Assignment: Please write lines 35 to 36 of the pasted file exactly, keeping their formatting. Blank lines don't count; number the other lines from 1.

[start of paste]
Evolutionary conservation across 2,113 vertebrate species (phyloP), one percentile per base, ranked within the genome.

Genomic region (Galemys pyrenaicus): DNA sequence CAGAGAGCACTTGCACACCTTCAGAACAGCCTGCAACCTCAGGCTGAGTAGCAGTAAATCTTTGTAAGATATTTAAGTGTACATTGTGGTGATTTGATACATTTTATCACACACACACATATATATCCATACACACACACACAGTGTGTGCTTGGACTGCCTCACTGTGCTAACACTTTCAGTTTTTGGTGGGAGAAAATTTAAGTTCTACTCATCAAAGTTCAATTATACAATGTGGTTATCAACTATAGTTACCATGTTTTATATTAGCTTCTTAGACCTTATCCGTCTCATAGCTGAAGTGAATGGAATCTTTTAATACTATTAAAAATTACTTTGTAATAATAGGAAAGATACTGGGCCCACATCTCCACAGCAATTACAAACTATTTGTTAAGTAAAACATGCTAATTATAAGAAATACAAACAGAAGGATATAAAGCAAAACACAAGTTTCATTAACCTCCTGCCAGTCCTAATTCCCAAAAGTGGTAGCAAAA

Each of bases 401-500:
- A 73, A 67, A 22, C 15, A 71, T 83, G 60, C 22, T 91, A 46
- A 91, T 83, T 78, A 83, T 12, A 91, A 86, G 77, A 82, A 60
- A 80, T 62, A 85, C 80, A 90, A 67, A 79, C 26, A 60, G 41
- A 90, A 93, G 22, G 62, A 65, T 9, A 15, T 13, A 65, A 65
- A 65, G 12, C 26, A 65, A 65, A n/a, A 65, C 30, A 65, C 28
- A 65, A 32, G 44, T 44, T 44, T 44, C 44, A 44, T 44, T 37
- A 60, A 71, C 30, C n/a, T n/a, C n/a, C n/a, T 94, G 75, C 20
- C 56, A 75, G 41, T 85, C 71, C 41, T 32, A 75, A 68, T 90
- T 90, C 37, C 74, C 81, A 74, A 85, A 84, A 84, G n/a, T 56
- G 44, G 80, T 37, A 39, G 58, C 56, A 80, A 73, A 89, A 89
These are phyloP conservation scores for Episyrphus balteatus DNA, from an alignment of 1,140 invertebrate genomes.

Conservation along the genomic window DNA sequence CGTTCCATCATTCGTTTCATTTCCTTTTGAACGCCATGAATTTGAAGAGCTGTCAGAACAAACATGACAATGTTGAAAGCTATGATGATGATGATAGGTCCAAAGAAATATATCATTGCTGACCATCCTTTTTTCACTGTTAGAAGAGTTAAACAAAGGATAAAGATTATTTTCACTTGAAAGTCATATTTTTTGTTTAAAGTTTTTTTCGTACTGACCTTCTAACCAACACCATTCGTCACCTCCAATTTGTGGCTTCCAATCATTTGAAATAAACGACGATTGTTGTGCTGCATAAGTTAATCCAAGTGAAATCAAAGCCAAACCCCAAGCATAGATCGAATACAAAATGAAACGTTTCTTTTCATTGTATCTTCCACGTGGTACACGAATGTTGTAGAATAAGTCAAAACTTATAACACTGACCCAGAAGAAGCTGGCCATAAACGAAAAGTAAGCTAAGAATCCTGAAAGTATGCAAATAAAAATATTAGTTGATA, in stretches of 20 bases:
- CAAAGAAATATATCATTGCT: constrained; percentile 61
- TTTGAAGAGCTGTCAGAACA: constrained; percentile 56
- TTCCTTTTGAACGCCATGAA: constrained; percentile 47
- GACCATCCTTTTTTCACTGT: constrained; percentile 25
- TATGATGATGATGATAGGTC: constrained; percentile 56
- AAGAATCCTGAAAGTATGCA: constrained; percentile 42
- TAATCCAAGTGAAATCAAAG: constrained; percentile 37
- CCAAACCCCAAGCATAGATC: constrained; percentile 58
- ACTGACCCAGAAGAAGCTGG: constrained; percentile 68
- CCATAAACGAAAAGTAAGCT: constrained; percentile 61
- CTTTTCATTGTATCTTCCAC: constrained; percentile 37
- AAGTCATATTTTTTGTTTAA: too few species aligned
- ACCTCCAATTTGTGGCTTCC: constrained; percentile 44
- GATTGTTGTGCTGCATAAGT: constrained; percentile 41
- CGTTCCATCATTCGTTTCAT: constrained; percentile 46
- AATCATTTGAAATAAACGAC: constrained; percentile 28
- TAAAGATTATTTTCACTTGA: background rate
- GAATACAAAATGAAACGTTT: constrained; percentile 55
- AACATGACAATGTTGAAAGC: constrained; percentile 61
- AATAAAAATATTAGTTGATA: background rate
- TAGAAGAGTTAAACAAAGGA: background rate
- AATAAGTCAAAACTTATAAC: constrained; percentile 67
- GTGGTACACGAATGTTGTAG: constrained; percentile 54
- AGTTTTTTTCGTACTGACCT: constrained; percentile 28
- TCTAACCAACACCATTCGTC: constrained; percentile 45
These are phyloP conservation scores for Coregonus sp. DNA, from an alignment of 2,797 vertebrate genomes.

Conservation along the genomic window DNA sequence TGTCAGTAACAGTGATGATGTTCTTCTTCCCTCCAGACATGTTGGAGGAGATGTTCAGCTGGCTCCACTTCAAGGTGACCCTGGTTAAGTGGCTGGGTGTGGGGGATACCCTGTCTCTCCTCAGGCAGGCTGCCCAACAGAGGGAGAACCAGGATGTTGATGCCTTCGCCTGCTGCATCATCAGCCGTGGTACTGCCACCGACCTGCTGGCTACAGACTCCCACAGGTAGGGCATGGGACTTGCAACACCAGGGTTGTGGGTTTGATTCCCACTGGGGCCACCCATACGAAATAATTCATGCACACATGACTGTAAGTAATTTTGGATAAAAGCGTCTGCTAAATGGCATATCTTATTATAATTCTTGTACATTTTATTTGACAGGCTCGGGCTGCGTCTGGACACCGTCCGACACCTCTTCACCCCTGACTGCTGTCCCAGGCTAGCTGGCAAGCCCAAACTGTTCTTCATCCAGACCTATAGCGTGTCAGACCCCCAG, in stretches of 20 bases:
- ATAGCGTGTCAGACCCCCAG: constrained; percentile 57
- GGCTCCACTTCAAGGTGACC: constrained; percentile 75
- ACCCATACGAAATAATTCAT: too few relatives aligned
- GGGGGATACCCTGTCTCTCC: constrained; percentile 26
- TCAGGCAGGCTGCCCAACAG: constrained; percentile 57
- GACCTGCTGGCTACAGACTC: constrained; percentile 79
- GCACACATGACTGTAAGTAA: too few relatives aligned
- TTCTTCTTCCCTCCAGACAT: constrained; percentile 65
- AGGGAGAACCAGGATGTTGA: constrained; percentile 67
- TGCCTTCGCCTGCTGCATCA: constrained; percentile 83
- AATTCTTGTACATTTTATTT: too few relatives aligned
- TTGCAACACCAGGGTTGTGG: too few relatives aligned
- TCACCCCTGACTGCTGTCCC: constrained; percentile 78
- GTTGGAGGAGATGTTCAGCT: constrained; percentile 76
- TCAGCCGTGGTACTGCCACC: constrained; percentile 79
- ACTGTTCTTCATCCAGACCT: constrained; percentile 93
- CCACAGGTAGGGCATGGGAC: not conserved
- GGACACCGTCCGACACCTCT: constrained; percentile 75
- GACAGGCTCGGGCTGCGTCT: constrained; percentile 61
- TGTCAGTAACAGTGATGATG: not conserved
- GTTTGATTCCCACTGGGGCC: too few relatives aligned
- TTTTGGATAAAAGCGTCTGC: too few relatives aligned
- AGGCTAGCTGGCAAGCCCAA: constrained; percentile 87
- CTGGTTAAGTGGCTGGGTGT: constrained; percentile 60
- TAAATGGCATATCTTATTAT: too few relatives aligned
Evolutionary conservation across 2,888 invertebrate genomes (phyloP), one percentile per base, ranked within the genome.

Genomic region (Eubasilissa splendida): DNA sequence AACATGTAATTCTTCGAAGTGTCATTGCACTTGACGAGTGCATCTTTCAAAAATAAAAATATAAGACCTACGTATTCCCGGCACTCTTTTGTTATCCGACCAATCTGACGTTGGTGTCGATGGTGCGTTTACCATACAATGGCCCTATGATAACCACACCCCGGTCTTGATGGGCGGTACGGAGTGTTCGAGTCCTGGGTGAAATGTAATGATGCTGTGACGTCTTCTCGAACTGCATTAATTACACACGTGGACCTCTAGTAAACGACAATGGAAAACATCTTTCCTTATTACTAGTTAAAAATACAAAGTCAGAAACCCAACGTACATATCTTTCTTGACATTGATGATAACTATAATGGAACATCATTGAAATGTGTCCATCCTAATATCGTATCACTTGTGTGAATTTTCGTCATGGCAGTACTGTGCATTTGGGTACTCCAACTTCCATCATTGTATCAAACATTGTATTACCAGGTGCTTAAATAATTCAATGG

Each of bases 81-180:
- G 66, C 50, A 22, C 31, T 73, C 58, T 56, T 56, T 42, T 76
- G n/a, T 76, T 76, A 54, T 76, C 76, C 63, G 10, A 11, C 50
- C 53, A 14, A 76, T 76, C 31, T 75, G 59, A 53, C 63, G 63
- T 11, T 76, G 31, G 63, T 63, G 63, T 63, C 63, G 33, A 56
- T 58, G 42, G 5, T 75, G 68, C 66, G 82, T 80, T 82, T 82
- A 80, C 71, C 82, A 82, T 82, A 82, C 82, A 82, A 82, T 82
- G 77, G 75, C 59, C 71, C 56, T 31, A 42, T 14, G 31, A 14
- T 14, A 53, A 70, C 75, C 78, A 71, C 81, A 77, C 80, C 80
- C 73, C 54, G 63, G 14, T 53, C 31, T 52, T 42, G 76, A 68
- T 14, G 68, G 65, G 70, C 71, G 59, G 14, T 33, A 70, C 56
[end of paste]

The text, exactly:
- AATAAAAATATTAGTTGATA: background rate
- TAGAAGAGTTAAACAAAGGA: background rate